Volume 36

  • No. 11 November 2018

    Image depicts bacterial fragments being pieced together to form whole genomes. Bishara et al. report an approach that assembles short barcoded reads and generates high-quality draft microbial genomes (p 1067). Image credit: Ryan Charles Leung Brewster and Eli L. Moss. Credit corrected online 15 November 2018.

  • No. 10 November 2018

    Image of the electrical activity from a brain connectome being fed into a computer circuit. Sani et al. show that machine learning algorithms can predict changes in mood by analyzing neural recordings from epilepsy patients (p 954). Image credit: Ella Maru Studio; Omid Sani, Yuxiao Yang and Maryam Shanechi

  • No. 9 October 2018

    Image from the video game EVE Online with a background of fluorescently labeled cells. Sullivan et al. report how the analysis of large-scale imaging experiments was facilitated by incorporating an image classification task as a minigame in this mainstream massively multiplayer online game and by intergrating the player annotations with deep learning approaches (p 820). Image credit: Sölvi Hrafn Ingimundarson (CCP games) and the Human Protein Atlas

  • No. 8 September 2018

    An illustration of a tumor surrounded by T cells bearing cytokine 'backpacks'. The cytokine-delivery system developed by Tang et al. releases cytokines specifically at the tumor after T cells recognize a tumor antigen (p 707). Image credit: Yutao Dong

  • No. 7 August 2018

    Artistic representation of the kit of parts or building a do-it-yourself automated cell culturing system. Wong et al. design and build a framework that enables high-throughput experiments in systems biology, microbiology and evolution (p 614). Image credit: Katie M. Flynn and Ahmad (Mo) Khalil

  • No. 6 July 2018

    An artist's representation of a light-dependent protocell. Lee et al. use switchable photosynthetic organelles to control ATP synthesis and ATP-coupled reactions inside a giant lipid vesicle (p 530). Image credit: Michael Rosnach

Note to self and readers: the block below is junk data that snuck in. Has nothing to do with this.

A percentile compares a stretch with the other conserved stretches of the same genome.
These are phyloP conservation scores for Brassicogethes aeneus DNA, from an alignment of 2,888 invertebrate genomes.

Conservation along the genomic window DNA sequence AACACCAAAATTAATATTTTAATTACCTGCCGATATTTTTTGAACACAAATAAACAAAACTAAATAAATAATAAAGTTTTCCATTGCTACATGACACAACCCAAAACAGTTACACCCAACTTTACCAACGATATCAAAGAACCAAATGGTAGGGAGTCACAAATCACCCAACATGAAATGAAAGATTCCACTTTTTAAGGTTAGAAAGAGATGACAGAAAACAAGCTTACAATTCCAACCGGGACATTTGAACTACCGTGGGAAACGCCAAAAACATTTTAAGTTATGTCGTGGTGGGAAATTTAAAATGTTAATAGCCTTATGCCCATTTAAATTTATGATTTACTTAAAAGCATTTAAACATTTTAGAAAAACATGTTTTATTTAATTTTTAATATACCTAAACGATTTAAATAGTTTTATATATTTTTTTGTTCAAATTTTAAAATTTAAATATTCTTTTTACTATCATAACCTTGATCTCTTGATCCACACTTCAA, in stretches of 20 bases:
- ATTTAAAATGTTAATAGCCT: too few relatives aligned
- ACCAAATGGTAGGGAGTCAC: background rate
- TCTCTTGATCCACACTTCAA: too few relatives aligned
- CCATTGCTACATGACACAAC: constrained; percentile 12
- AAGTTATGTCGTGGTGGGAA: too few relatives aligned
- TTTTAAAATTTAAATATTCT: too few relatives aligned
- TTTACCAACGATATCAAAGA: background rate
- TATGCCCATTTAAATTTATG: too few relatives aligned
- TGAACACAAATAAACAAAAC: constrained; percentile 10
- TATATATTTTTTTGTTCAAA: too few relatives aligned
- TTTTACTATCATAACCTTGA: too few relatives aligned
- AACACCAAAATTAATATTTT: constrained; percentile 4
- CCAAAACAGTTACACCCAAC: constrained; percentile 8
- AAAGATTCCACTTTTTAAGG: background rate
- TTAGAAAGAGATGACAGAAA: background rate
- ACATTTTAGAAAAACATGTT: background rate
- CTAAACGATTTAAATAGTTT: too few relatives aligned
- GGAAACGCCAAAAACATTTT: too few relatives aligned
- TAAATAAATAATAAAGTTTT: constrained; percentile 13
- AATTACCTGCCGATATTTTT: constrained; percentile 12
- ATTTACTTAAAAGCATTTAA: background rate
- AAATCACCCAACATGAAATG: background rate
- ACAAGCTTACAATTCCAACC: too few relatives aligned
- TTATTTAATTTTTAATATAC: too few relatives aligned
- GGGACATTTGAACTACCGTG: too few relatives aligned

• No. 5 May 2018

    Artist's impression of how deep learning accelerates super resolution microscopy. Ouyang et al. present a computational approach that uses artificial neural networks to reconstruct super-resolution images from noisy images recorded at high speed with single-molecule localization microscopy (p. 460). Image credit: Wei Ouyang and Xiangping Li

  • No. 4 April 2018

    A light micrograph showing the layered structure of the retina. da Cruz et al. transplant a patch of retinal pigment epithelium derived from human embryonic stem cells into the eyes of two individuals with age-related macular degeneration (p 328). Credit: Alvin Telser/Science Photo Library

  • No. 3 March 2018

    A high-definition music video is encoded and stored in DNA. Organick et al. store over 200 MB of information in DNA and develop an error-free approach to randomly access and recover individual files (p 242). Image credit: Red Door Collaborative

  • No. 2 February 2018

    Electron microscopy of T cells on a fluid lipid bilayer, supported by mesoporous silica micro-rods (pseudocolored). Cheung et al. show that this scaffold can be used to mimic antigen presentation to T cells, improving the outcome of T-cell expansion for adoptive cellular therapies (p 160). Image credit: Alexander Cheung, Sandeep Koshy and David Zhang.

  • No. 1 January 2018

    A pseudocolored scanning electron microscopy image of nanobeads carrying VSVG-pseudotyped lenti viruses. Schubert et al. report a method to target single cells in live animals for viral transduction by guiding the magnetic beads to a cell in the mouse brain using an electromagnetic field (p 81). Image credit: G. Morison and R. Schubert, ETH Zürich, for SEM imaging and M. Oeggeli, Micronaut, for coloring.